The pre-pandemic era witnessed negligible cyber-sabotage attacks on manufacturing plants. However, the landscape has shifted alarmingly.
A recent study reveals that over 150 industrial operations were disrupted due to cyberattacks in 2022. The year saw a 2.4x rise in the total number of attacks compared to the previous year. Waterfall Security’s report suggests that at this pace, cyberattacks could incapacitate up to 15,000 industrial sites by 2027.
Escalating Threats to Operational Technology (OT)
Last year witnessed a 140% upsurge in cyberattacks against industrial operations, causing over 150 incidents. The majority of these attacks came in the form of ransomware, targeting primarily Information Technology (IT) networks.
However, Operational Technology (OT) networks were not spared. Although most ransomware attacks disrupted only the IT network, the Waterfall report cautions that physical operations were affected either due to their dependence on IT systems or because organizations shut down operations preemptively, fearing OT network vulnerabilities.
Real-World Consequences Heighten Concerns
The implications of these attacks extend beyond digital disruptions. Noteworthy incidents include outages at major automobile and tire manufacturing plants, flight delays affecting tens of thousands of travelers, and even equipment damage due to fires in metals and mining operations.
Two organizations were pushed to bankruptcy due to these attacks. The number of publicly reported cyberattacks causing physical harm has doubled annually since 2020, according to Waterfall researchers.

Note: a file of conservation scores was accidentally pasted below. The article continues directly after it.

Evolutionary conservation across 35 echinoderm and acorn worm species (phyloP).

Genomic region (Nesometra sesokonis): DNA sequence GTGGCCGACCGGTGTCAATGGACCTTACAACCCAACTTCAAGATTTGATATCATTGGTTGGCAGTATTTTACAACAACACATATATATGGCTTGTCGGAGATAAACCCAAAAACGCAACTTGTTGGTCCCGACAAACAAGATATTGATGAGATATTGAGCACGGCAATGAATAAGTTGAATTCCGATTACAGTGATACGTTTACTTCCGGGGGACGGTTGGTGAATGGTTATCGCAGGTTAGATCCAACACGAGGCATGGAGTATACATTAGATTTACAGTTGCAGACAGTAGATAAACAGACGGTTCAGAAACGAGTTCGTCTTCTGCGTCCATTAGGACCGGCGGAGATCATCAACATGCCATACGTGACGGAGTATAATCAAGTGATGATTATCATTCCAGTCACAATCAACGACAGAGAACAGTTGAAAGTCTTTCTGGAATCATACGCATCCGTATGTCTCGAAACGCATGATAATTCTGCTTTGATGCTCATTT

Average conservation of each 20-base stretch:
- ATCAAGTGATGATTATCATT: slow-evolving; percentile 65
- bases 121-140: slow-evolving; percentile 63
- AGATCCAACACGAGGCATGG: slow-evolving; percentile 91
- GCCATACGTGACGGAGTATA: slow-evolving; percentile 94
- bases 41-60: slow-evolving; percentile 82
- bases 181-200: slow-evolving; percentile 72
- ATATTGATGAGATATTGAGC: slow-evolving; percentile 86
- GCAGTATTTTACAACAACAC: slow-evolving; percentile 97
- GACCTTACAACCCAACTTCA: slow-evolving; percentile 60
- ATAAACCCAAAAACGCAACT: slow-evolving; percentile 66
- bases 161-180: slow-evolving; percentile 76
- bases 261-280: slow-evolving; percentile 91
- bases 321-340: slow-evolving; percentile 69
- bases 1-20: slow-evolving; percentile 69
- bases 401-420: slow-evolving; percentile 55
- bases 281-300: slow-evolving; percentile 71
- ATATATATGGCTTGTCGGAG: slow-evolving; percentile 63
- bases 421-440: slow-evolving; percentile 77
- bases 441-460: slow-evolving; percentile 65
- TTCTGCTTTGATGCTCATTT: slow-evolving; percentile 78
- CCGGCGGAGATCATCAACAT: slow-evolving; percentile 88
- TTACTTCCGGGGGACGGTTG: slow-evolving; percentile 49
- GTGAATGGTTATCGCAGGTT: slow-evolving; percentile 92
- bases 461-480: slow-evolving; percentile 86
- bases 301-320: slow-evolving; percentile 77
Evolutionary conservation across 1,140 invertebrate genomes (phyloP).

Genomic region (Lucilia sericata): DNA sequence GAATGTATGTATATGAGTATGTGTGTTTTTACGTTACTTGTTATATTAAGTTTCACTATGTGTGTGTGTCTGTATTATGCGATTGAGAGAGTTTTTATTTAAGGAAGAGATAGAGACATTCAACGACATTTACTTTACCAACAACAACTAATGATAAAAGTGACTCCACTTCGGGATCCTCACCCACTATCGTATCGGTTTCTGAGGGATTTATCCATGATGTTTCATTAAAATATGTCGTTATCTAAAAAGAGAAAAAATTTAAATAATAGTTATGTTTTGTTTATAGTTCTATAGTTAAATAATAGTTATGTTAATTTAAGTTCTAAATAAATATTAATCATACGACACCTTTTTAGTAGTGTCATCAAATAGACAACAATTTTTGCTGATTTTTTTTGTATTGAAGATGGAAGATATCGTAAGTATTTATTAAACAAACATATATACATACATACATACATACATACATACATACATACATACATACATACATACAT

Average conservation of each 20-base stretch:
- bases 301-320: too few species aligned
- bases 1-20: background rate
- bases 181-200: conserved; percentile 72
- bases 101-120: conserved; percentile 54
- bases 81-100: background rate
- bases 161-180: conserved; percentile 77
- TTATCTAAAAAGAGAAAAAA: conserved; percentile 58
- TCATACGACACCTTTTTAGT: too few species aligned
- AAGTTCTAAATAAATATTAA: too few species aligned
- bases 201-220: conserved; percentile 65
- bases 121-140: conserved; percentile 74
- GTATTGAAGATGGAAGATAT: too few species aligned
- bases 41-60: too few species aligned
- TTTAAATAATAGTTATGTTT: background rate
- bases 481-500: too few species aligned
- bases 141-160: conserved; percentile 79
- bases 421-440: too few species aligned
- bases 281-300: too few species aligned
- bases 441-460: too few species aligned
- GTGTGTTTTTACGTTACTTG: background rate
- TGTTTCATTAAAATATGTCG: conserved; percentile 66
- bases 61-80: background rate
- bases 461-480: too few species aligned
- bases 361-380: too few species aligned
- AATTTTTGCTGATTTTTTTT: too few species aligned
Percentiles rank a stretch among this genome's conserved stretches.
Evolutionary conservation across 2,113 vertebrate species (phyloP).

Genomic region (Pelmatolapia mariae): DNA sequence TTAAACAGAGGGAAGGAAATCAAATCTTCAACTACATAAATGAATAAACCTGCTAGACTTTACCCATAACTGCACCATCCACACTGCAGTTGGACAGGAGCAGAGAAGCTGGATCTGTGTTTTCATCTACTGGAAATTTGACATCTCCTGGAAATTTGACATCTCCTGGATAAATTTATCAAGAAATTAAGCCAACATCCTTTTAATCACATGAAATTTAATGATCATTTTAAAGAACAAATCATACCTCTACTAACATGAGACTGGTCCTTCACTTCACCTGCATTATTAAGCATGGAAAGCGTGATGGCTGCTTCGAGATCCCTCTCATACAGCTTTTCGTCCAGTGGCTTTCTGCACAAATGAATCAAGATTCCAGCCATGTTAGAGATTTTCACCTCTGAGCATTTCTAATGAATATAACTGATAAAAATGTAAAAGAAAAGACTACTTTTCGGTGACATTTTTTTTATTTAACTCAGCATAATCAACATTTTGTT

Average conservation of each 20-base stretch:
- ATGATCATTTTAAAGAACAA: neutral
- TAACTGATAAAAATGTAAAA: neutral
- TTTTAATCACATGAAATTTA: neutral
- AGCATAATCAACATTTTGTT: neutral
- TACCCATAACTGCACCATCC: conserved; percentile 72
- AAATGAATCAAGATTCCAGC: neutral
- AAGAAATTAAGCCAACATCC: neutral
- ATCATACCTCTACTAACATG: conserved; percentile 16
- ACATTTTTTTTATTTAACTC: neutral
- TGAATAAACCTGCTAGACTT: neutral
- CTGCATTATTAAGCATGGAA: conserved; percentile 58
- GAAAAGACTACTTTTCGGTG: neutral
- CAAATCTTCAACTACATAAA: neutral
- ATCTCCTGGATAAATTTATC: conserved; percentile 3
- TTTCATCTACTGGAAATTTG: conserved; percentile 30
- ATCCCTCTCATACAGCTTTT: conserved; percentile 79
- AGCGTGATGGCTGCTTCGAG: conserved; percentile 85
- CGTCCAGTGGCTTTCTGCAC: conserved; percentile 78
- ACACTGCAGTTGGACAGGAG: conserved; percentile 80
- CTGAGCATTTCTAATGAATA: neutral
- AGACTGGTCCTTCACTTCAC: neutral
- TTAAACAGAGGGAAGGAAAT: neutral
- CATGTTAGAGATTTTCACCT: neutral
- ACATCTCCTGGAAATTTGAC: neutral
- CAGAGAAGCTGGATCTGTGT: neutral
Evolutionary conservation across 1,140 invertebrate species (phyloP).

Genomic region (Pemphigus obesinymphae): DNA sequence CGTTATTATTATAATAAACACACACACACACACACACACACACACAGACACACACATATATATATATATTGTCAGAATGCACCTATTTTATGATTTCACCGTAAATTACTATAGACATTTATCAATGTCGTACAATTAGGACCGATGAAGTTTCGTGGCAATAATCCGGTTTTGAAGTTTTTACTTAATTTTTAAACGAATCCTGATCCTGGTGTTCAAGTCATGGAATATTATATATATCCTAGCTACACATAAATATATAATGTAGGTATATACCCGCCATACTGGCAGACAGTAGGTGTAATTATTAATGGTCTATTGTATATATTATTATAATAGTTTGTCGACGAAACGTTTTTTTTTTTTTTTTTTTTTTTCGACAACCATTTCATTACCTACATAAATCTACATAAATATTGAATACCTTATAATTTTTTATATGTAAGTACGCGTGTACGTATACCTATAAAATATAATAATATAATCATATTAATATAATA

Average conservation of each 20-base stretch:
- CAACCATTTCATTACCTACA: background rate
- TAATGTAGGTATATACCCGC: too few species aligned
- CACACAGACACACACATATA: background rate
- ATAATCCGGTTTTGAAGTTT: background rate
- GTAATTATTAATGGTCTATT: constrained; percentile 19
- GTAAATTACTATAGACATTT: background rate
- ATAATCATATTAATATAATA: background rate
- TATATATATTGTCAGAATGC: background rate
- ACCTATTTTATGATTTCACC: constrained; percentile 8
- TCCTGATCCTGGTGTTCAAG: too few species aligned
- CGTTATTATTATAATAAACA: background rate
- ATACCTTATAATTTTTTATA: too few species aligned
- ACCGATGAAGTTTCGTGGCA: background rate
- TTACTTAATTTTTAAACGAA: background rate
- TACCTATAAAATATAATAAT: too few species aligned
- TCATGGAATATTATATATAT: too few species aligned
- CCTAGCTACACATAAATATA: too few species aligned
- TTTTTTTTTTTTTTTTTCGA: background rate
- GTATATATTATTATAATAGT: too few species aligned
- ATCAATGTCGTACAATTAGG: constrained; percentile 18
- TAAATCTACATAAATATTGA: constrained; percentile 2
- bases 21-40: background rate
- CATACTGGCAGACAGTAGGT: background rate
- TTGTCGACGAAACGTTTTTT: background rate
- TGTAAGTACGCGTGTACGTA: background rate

74% of the attacks were ransomware
While 74% of the attacks were ransomware, hacktivists accounted for 9%, targeting the industrial sector for political or ideological reasons. In 2022, 17% of attacks had no discernible motive. Hacktivist incidents often correlated with geopolitical tensions, such as the conflict between Iran and Israel or the Russo-Ukrainian skirmish.
Sophistication in Cyberattacks on the Rise
The report also underscores the growing sophistication of attacks. Previously, advanced tactics, techniques, and procedures (TTPs) were the domain of state-sponsored actors. Now, these capabilities are accessible to a broader range of cybercriminal groups, elevating the threat level.
TSA Directives Address IT/OT Convergence
In the wake of the Colonial Pipeline attack, the Transportation Security Administration (TSA) has issued new directives that focus on IT/OT interdependencies. These directives outline specific security measures at the IT/OT boundary, including the elimination of all OT to IT domain trust relationships and the design of OT networks to allow isolation from IT networks during incident response.
Addressing OT Security
The alarming increase in cyberattacks on industrial operations underscores the urgency of bolstering OT security. From strategy formulation to vulnerability assessment, the industrial sector can ill afford complacency.